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Editorial By BSW Student Joseph Yoon
Waco Tribune Herald
Which issue resonates in the heart of a 21-year-old American-born Korean?
I was surprised to hear just how much race was an issue in the 2008 presidential election.
From the African-American population pushing for the final frontier of the civil rights movement, to the 67 percent of Hispanics who placed their presidential identity in Obama, it seems that the growing image of America is that of diversity.
But even amongst such a diverse population, a melting pot of cultures, there is still a great stigma and even fear against our influx of immigrants.
Whether driving along the interstate past my favorite Czech bakery in West, pondering the amazing sushi just off Waco's square at Teriyaki Park or the addicting falafels at D's Mediterranean on Colcord, it's hard to imagine an America without immigrants.
I am a son to immigrant parents. I saw just how difficult their life of hard work and sacrifice was.
It was not a life of stealing jobs for lower wages or one of people who set out to lower America's standard of living.
Rather, it was one of purpose and determination, much like the very immigrants of the Mayflower, or the waves of pioneers following it.
I work with immigrant workers at a local restaurant. To say the least, it is extraordinary to see the dynamics. There I am, working under a Korean restaurant owner in a Japanese restaurant, with two Guatemalans making sushi and grilling teriyaki.
Is the food Korean, Japanese, Texan or Guatemalan in fraction? Or is it too bold to say that it is a wonderful blend that is most readily identified as American cuisine?
I mean, what makes us American to begin with? What makes us heirs to this American dream? Can we pick and choose who is a member of our society when we benefit from so many influences in food, music and culture?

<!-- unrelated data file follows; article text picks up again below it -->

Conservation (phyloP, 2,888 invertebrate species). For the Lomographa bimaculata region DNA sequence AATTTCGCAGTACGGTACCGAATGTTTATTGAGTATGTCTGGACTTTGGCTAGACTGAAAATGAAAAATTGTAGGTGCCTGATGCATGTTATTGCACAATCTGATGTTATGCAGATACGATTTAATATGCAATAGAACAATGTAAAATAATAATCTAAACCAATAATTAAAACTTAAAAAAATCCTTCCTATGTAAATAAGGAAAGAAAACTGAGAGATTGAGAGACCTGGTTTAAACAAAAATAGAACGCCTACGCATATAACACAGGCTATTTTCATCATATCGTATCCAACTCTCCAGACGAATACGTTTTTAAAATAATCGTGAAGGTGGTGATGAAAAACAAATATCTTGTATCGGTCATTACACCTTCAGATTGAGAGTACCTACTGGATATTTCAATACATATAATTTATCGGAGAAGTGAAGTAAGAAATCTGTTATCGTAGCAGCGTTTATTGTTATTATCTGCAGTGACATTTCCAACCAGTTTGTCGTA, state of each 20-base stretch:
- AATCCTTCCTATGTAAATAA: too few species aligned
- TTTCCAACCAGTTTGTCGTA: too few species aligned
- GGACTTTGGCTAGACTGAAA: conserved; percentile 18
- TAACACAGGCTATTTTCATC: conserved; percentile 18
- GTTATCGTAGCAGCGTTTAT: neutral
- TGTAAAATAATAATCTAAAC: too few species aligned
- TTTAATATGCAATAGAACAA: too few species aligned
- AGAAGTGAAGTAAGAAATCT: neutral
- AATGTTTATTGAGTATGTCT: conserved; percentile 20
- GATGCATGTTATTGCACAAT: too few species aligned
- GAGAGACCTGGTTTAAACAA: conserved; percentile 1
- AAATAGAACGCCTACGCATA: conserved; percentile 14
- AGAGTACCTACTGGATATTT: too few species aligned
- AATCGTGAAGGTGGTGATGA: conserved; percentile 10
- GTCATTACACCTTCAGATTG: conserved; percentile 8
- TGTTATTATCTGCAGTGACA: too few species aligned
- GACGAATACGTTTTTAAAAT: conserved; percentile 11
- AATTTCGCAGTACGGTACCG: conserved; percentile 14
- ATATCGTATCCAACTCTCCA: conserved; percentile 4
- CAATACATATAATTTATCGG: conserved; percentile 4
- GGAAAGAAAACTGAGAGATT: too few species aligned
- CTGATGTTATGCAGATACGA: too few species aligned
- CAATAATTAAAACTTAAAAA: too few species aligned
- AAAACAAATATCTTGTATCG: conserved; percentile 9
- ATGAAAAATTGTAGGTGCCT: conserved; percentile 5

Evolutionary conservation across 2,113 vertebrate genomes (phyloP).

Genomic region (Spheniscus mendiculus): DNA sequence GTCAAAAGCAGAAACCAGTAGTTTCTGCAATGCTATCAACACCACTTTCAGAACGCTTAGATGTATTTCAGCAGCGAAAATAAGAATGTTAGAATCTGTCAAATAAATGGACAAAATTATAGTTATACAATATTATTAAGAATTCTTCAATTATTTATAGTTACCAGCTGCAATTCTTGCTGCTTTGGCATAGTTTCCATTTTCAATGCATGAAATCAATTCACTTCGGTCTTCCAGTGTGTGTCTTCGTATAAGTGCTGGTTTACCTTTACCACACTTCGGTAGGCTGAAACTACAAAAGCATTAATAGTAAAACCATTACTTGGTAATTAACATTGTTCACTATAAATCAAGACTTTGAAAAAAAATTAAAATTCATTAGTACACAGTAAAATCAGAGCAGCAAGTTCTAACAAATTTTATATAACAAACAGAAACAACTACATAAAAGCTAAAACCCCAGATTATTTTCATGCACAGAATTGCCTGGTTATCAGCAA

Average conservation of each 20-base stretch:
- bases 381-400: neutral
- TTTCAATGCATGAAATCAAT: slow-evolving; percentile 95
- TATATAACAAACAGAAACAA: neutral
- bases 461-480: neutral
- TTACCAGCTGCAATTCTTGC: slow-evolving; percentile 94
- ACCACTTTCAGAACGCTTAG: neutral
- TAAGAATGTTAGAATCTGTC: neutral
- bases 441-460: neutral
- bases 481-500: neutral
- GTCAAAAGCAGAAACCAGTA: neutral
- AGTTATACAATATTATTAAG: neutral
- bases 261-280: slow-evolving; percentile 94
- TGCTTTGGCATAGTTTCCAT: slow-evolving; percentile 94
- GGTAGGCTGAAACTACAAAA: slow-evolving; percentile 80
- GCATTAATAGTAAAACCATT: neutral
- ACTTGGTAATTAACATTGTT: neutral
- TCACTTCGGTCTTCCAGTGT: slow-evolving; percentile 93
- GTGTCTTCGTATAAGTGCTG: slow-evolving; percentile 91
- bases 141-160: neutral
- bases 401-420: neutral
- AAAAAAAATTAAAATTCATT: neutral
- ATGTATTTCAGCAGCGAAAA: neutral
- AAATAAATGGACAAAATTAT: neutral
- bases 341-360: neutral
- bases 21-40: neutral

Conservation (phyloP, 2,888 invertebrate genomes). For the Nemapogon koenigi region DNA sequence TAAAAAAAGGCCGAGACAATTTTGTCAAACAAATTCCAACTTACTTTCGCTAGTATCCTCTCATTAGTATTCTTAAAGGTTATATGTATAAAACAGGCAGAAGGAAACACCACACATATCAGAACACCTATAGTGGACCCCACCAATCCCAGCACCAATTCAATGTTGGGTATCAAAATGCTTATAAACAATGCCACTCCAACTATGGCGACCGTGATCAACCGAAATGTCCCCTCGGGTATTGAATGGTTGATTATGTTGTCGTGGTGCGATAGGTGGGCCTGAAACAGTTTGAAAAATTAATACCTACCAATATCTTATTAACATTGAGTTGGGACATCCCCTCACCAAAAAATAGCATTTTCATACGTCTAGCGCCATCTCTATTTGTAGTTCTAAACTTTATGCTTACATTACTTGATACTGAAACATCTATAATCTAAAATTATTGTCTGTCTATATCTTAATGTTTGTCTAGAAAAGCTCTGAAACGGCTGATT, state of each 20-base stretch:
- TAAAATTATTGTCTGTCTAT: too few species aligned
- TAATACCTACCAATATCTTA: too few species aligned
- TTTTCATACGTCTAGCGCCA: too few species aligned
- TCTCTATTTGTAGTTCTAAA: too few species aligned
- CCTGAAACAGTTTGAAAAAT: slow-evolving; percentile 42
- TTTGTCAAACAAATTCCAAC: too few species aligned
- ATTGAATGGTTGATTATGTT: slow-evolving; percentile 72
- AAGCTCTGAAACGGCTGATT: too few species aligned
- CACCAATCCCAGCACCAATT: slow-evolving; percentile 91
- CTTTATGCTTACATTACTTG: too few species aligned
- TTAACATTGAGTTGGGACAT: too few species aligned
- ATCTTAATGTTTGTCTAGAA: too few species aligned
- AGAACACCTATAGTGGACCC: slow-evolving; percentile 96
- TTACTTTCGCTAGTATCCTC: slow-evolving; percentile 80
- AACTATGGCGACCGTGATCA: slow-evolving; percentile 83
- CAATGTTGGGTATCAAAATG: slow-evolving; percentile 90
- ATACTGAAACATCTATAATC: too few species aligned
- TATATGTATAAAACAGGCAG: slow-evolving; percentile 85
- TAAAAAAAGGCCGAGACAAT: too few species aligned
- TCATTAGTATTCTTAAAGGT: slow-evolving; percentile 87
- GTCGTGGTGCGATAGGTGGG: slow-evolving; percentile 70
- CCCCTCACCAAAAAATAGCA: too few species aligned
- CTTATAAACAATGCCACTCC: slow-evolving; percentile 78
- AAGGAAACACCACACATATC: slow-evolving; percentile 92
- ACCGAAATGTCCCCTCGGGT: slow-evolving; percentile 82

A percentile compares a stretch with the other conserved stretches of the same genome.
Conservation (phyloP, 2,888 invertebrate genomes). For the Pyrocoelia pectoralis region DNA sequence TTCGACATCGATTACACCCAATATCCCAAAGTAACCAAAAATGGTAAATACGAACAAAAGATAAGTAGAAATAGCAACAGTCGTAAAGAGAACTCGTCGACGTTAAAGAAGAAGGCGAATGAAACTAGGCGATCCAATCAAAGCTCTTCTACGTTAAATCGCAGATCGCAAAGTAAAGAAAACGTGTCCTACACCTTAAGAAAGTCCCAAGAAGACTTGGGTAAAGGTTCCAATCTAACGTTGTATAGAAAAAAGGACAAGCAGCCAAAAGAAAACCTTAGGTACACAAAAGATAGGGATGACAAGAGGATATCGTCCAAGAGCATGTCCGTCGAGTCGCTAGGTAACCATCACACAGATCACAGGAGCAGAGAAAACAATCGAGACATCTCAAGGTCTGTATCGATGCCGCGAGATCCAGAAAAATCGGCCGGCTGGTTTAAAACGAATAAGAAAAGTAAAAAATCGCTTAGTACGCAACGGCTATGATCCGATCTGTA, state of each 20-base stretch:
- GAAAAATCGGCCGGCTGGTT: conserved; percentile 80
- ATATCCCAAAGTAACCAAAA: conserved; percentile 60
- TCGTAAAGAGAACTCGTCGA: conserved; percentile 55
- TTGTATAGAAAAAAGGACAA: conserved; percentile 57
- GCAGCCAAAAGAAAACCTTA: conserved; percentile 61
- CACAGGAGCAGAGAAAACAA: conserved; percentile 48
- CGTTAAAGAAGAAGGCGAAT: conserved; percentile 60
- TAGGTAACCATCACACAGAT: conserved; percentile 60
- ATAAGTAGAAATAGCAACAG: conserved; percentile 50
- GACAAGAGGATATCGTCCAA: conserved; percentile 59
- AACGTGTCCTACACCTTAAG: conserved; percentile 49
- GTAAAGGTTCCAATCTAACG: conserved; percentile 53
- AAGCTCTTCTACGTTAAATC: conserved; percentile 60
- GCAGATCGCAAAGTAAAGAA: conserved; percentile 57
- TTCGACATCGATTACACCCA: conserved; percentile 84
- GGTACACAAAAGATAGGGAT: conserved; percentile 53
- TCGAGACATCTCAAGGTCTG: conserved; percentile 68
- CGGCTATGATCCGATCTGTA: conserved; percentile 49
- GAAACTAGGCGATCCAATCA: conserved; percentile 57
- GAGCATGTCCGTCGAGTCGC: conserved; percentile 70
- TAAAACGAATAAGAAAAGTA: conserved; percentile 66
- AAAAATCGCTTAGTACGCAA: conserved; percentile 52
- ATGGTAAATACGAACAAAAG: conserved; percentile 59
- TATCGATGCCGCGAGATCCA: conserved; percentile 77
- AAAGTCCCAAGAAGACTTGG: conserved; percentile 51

Can anyone really be American when we are all descendants from the very immigrants we persecute?
Based on my lifestyle, I would appear to be torn. I speak both Korean and English, watch TV from both Korean and American stations, and listen to music from both cultures.
But when someone asks me what culture I most readily identify with, no other thought comes into my mind. I am an American.
I'm an American in that I dream to do what I set my heart to, in that I fight for my freedoms and practice the religion of my choice.
Are there any other criteria? Are these ideals bound by oceans or man-drawn boundaries?
In reflection of this year's election outcome, seeing the emergence of a new, unified cultural movement in the rise of a black president and the very negative responses to such from our very own Baylor, I see we are still far from having a true acceptance of all people on the "content of their character."
Perhaps this is an opportunity for us to truly erase all lines between ethnic differences and embrace ourselves as the people of Earth, rather than the people of America -- a collage of colors and a mural of celebrated diversity.
Joseph Yoon is majoring in social work at Baylor University.